For many 2020 was set to be a big year, there was something about entering a new decade which made you feel revitalised and looking forward to the new year. However, for many that was not the case. News of a virus outbreak flooded in and within months the UK went into Lockdown. For the first time the world came to a halt as the pandemic set in and with this shed light on a much sinister beast. Racial tension was higher than ever, and the tipping point came with the death of George Floyd.
Early June while aimlessly scrolling on social media my feed became filled with the unsettling and disturbing videos of a Black man in the US being pinned to the ground and subsequently dying. I and millions around the globe were seeing police brutality in its undeniably rawest form. To many Black people this was nothing new, as horrible as it is, we have all seen this before, but there was something different this time. For this time people around the world were able to witness the injustice, to see a man laid out on the concrete road with the knee of a white police officer in his neck taking his last breath. We all watched the racist murder for the eight minutes and forty-six seconds it took.The outcry from the Black community was immense, “Black Lives Matter!”. Hashtags were all over social media and across the globe people took to the streets in solidarity to peacefully protest against police brutality, black injustice, and racial bias. Our non-black counterparts were forced to assess their own privilege and their role, whether friend or foe.
This combination of racial injustice and the rise of Covid-19 further shone light on the health inequalities faced by Black and ethnic minorities. As the cases across the UK rose it became prevalent that Black and ethnic communities were at a disproportionately higher risk of contracting and dying from the virus. The reasons for this are numerous from inadequate health care, economic deprivation, underlying health issues to the high proportion of ethnic minorities working in our front-line services where there were higher risks of transmission. As a Black woman I had to reassess my own safety and like many others isolating and working from home became the new normal. I relied on the news and governmental measures to protect us and control the spread of the virus, but these were in fact exacting a heavier social and economic price on those already experiencing inequality. During this time racially aggravated crimes jumped, people were on edge and black and ethnic minorities were taking the brunt of it. There was a glimmer of light by the voluntary and community sector groups that rose up collectively to attend to those in need, but the deep-rooted discrimination in British society overshadowed that good work. It is quite clear that the UK needs to do more to eliminate racial discrimination and because of Covid-19 it was more prevalent and exposed than ever before.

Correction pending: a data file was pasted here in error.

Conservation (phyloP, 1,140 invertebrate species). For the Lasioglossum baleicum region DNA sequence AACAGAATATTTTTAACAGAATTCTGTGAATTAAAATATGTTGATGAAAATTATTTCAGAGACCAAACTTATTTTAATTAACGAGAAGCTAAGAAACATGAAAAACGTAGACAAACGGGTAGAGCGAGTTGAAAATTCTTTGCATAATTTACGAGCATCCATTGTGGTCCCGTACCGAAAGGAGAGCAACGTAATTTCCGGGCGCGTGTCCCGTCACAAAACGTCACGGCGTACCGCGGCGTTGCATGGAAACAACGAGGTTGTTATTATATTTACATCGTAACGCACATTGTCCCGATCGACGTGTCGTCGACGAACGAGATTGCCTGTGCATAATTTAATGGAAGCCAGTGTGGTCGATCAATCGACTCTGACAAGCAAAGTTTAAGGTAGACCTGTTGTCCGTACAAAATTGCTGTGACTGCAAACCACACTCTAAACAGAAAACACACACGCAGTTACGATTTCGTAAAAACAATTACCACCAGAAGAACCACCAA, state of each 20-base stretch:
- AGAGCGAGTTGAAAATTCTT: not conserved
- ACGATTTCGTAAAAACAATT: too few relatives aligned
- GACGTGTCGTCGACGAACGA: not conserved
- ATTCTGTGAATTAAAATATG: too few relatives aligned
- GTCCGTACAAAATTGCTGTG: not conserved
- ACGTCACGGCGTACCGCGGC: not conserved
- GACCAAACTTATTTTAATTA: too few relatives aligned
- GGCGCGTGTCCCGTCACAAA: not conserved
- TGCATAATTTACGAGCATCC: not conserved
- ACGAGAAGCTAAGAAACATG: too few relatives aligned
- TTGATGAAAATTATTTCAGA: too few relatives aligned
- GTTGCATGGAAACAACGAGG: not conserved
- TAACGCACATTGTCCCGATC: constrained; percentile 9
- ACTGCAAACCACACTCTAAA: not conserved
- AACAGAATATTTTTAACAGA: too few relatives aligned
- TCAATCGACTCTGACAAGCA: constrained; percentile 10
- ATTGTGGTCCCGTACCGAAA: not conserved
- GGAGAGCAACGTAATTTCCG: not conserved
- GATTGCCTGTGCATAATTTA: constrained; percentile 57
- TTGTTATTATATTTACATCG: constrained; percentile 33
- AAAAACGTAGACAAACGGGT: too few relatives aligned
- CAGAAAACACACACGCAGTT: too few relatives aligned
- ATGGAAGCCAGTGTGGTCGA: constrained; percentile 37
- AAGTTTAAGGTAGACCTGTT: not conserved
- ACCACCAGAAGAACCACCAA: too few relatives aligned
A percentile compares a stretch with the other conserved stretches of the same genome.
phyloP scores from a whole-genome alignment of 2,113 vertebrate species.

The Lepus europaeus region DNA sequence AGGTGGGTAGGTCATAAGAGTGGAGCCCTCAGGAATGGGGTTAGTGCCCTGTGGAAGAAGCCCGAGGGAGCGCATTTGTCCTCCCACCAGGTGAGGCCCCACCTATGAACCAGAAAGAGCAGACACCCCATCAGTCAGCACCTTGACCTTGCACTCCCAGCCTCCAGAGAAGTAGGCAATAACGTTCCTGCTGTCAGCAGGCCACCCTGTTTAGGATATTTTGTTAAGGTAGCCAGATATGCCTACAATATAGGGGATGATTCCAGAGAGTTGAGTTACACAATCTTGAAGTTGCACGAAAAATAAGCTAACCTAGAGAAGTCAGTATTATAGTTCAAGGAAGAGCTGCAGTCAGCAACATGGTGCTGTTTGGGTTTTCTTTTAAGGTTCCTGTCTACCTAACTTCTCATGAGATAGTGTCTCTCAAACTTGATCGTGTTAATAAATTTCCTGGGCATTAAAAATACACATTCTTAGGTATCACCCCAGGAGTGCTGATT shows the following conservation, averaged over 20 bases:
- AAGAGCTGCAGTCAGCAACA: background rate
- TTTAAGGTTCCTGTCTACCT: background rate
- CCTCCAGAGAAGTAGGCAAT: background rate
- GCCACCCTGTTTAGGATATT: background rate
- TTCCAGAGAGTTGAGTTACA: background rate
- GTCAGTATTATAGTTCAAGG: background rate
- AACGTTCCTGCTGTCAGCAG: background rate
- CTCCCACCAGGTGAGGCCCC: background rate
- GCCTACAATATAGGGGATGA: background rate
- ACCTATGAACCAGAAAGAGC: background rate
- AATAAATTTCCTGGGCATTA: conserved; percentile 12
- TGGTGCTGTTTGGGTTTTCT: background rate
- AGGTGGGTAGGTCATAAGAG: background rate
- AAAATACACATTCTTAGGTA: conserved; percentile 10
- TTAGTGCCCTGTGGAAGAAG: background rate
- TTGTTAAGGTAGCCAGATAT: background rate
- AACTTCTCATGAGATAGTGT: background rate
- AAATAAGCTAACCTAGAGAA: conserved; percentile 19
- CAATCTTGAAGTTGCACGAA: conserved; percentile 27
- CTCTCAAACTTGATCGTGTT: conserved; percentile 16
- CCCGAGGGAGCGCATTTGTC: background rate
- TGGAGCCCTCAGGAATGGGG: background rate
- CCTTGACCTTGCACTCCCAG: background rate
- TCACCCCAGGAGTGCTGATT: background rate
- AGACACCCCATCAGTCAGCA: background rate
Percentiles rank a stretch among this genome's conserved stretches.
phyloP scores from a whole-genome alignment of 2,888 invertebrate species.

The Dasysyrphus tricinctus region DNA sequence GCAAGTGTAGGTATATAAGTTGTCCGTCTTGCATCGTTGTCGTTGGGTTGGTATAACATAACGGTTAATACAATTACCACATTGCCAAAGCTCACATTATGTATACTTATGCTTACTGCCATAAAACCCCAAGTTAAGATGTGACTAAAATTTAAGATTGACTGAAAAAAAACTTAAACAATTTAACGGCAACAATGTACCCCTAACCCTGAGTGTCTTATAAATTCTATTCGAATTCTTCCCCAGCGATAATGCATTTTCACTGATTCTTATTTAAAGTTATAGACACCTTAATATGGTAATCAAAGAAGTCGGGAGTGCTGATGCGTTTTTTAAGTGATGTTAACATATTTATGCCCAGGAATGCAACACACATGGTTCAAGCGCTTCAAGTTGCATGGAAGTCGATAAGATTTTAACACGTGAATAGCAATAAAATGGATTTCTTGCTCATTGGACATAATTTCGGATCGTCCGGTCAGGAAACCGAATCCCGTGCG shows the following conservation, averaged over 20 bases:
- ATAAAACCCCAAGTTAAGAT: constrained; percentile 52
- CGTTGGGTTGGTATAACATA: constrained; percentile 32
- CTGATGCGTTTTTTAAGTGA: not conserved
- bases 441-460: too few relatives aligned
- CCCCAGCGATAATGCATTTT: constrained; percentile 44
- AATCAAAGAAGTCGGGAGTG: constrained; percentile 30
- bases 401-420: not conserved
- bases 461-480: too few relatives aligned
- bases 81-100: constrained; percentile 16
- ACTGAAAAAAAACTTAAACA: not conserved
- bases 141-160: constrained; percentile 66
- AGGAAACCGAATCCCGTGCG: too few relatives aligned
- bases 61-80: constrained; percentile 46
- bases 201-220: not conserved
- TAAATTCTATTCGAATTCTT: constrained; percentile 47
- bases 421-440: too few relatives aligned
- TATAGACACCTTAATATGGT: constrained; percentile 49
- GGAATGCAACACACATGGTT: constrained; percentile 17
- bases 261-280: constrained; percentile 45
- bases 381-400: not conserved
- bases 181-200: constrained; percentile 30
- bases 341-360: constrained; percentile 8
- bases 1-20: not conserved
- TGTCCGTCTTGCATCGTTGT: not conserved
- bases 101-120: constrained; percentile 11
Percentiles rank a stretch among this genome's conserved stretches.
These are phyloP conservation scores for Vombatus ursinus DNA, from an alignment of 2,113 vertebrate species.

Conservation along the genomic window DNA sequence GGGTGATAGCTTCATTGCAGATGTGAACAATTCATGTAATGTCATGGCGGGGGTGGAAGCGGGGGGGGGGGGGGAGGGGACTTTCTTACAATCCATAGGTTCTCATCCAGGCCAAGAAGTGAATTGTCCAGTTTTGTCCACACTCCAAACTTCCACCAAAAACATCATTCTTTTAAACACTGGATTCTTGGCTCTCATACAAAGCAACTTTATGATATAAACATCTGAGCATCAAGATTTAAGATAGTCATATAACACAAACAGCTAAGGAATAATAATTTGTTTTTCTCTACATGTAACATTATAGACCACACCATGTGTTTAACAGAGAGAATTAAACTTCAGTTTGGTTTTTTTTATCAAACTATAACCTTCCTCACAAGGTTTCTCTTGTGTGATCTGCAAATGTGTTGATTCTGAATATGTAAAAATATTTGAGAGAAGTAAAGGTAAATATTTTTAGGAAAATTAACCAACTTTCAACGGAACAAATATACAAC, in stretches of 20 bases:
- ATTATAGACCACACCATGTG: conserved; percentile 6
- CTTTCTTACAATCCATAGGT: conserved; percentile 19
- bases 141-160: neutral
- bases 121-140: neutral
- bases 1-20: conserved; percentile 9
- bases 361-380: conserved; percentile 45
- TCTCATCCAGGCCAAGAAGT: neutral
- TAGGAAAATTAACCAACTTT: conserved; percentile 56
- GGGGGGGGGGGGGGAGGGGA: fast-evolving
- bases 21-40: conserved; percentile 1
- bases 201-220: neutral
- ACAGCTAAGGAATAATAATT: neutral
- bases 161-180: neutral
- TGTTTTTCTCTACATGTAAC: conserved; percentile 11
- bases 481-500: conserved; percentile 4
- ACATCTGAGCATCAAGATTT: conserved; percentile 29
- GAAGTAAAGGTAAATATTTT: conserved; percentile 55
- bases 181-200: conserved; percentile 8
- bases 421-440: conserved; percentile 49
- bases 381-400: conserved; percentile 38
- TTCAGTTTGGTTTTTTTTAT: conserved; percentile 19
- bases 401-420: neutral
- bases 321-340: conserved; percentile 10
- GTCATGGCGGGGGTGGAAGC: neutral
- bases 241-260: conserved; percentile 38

Saturday 6th June 2020 – The day I took part in my first protest!
I travelled to Parliament Square in London with my younger sister to protest the ongoing police
brutality that continues to rock the black community. Unfortunately, another Black life was inhumanly taken from us at the hands of a US police officer. This story is not new to us, we have heard it many times before where an unarmed man, woman or child has been mistreated by law enforcement and it has ended up costing them their lives. For too long this has been the narrative. That day and days previous the world stood united in saying “ENOUGH IS ENOUGH”. Standing side by side with my brothers, sisters, and allies, we made sure our voices were heard. We made sure that our presence was felt because for too long we have been denied a voice, for too long we have been losing our fathers, mothers, brothers and sisters at the hands of those who are supposed to be protecting us. As a Black woman one can only be reflective of my own life, especially when thoughts of Breonna Taylor come to mind. The story of a key worker who was shot dead in her sleep due to the mistaken identity of a male perpetrator. When these heinous crimes are committed there is no justice being served and that is not right.
Racism is a disease that is unfortunately woven in the fabric of many institutions around the world and for decades we have been made to feel that this type of treatment is normal, that it should just be tolerated and that it will never change. What am I showing my younger sister and her peers? As we marched peacefully, I felt a great deal of responsibility to play my part and be a part of the change that is very much needed.
It’s finally time to decide what side of history you want to be on!
I have always been proud to be Black and stand unapologetically in my blackness and as a woman!